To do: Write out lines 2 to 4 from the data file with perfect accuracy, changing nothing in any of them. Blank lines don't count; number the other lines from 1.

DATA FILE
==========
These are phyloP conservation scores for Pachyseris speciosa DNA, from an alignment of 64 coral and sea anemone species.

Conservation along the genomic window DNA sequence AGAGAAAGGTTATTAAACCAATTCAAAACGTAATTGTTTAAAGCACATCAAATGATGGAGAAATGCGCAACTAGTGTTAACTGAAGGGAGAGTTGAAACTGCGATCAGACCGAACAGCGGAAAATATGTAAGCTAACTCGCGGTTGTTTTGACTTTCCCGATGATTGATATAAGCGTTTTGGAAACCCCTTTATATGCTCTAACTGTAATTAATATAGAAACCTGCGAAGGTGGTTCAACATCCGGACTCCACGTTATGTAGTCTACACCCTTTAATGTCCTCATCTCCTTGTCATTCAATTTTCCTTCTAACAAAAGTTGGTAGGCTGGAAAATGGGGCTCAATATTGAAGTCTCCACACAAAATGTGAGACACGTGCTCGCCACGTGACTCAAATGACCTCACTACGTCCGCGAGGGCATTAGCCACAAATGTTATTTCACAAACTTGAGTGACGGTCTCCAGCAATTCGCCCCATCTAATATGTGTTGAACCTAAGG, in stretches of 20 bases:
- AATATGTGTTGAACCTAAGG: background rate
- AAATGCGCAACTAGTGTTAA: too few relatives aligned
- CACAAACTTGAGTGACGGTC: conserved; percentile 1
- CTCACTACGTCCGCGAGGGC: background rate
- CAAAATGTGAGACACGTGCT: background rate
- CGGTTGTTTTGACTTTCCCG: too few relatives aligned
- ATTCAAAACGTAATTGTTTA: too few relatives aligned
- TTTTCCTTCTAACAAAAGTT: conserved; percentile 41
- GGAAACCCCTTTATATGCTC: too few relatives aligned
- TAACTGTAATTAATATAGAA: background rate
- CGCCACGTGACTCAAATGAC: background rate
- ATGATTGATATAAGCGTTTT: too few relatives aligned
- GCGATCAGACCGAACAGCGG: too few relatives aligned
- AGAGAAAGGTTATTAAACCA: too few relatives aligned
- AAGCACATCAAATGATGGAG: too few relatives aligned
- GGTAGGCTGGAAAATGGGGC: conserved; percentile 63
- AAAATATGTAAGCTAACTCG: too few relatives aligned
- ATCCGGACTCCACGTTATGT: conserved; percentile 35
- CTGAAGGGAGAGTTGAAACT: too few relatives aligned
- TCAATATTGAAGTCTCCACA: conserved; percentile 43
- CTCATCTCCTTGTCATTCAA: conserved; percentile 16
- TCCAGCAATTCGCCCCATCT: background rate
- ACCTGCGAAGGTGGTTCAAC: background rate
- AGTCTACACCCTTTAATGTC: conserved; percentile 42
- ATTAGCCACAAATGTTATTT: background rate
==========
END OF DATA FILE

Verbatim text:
Conservation along the genomic window DNA sequence AGAGAAAGGTTATTAAACCAATTCAAAACGTAATTGTTTAAAGCACATCAAATGATGGAGAAATGCGCAACTAGTGTTAACTGAAGGGAGAGTTGAAACTGCGATCAGACCGAACAGCGGAAAATATGTAAGCTAACTCGCGGTTGTTTTGACTTTCCCGATGATTGATATAAGCGTTTTGGAAACCCCTTTATATGCTCTAACTGTAATTAATATAGAAACCTGCGAAGGTGGTTCAACATCCGGACTCCACGTTATGTAGTCTACACCCTTTAATGTCCTCATCTCCTTGTCATTCAATTTTCCTTCTAACAAAAGTTGGTAGGCTGGAAAATGGGGCTCAATATTGAAGTCTCCACACAAAATGTGAGACACGTGCTCGCCACGTGACTCAAATGACCTCACTACGTCCGCGAGGGCATTAGCCACAAATGTTATTTCACAAACTTGAGTGACGGTCTCCAGCAATTCGCCCCATCTAATATGTGTTGAACCTAAGG, in stretches of 20 bases:
- AATATGTGTTGAACCTAAGG: background rate
- AAATGCGCAACTAGTGTTAA: too few relatives aligned